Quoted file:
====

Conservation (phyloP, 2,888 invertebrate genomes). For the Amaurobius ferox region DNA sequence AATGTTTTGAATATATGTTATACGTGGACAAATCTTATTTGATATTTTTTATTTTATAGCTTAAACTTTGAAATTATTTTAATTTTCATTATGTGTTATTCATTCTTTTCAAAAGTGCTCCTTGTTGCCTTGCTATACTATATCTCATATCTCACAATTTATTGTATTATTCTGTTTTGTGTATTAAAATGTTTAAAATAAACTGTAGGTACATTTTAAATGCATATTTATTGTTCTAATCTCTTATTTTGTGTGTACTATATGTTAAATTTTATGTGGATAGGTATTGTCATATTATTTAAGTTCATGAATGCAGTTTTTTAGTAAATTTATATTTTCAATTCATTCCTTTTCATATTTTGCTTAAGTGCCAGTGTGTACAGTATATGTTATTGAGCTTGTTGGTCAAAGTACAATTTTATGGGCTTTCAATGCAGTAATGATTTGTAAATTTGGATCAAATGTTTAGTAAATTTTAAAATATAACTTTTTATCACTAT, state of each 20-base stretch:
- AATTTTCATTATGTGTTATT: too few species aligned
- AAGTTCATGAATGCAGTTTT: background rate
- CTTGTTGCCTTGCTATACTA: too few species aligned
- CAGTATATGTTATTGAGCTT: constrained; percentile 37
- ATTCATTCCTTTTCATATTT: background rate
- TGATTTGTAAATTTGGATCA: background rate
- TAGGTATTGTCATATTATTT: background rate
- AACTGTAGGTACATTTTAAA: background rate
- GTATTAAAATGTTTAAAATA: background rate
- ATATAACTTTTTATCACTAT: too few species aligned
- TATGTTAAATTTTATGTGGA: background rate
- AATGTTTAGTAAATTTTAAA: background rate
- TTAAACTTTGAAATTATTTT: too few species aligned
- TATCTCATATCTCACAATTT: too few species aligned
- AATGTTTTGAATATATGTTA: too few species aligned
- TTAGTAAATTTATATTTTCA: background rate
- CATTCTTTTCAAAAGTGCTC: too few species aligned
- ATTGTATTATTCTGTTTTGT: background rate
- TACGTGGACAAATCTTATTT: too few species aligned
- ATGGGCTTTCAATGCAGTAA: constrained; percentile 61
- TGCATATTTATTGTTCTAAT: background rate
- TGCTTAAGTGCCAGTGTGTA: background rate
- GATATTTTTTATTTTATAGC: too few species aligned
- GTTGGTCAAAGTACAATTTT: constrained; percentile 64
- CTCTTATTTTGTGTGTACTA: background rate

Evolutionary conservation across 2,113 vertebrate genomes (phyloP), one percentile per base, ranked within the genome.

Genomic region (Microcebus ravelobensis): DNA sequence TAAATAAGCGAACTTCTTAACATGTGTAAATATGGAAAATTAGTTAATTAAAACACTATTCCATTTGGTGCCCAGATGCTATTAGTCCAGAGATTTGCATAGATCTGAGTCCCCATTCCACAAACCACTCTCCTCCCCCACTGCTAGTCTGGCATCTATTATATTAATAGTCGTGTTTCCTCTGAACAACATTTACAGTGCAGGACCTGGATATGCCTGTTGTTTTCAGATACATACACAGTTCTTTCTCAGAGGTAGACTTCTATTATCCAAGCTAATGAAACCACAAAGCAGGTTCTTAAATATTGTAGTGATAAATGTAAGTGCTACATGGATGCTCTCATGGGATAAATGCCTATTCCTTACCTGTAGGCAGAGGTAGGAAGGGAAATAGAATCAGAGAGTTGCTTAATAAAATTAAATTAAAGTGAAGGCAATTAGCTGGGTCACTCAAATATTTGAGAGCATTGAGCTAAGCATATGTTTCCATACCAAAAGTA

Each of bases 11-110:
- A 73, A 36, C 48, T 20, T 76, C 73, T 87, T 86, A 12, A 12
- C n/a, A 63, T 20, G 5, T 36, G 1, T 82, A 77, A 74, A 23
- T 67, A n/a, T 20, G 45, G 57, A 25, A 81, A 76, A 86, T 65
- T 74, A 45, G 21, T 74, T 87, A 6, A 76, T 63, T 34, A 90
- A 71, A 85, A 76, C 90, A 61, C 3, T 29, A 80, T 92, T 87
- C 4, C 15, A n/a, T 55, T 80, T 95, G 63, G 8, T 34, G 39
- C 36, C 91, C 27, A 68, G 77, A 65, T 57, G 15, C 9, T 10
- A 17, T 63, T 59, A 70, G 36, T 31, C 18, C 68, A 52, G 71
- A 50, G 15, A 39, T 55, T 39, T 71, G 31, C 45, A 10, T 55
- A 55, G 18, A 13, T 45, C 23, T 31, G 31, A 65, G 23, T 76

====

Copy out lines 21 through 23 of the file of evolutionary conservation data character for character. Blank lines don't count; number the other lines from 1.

- ATGGGCTTTCAATGCAGTAA: constrained; percentile 61
- TGCATATTTATTGTTCTAAT: background rate
- TGCTTAAGTGCCAGTGTGTA: background rate